Machine classification of acoustic waveforms as speech events is often difficult due to context dependencies. Here a vowel recognition task with multiple speakers is studied via the use of a class of modular and hierarchical systems referred to as mixtures-of-experts and hierarchical mixtures-of-experts models. The statistical model underlying the systems is a mixture model in which both the mixture coefficients and the mixture components are generalized linear models. A full Bayesian approach is used as a basis of inference and prediction. Computations are performed using Markov chain Monte Carlo methods. A key benefit of this approach is the ability to obtain a sample from the posterior distribution of any functional of the parameters of the given model. In this way, more information is obtained than can be provided by a point estimate. Also avoided is the need to rely on a normal approximation to the posterior as the basis of inference. This is particularly important in cases where the posterior is skewed or multimodal. Comparisons between a hierarchical mixtures-of-experts model and other pattern classification systems on the vowel recognition task are reported. The results indicate that this model showed good classification performance and also gave the additional benefit of providing for the opportunity to assess the degree of certainty of the model in its classification predictions.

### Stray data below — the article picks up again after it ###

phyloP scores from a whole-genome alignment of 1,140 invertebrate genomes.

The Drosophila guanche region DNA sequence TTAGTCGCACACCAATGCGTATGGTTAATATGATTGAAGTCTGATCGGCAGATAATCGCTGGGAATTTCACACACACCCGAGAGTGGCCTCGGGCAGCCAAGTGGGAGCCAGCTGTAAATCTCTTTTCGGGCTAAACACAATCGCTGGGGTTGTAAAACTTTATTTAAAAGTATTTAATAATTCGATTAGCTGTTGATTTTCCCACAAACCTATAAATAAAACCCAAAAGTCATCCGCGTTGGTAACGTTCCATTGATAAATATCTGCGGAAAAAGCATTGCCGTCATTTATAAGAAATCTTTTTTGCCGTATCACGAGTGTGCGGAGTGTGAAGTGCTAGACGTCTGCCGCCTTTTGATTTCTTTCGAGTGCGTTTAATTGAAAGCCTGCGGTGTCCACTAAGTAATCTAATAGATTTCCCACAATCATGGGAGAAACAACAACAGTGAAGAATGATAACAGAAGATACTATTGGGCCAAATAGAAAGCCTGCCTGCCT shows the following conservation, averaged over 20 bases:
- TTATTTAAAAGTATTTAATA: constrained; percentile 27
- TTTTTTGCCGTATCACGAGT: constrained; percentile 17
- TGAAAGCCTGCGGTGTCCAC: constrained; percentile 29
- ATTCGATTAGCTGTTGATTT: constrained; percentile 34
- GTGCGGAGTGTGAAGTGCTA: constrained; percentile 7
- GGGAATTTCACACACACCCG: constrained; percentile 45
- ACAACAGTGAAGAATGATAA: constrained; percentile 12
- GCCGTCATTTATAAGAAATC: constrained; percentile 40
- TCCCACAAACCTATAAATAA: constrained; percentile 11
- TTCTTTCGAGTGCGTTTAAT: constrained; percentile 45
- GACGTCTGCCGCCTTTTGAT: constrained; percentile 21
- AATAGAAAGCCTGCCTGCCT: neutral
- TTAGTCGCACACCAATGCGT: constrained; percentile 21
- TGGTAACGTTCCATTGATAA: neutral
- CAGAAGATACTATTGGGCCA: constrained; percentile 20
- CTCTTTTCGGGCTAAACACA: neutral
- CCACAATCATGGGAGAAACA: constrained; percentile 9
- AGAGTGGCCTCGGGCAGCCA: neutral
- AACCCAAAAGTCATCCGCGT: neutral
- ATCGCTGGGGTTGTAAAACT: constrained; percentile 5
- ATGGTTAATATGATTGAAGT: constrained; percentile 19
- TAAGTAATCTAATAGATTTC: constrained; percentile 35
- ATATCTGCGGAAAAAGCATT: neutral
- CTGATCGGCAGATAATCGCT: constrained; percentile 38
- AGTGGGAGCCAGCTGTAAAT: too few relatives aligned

ASJC Scopus subject areas
- Statistics and Probability
- Statistics, Probability and Uncertainty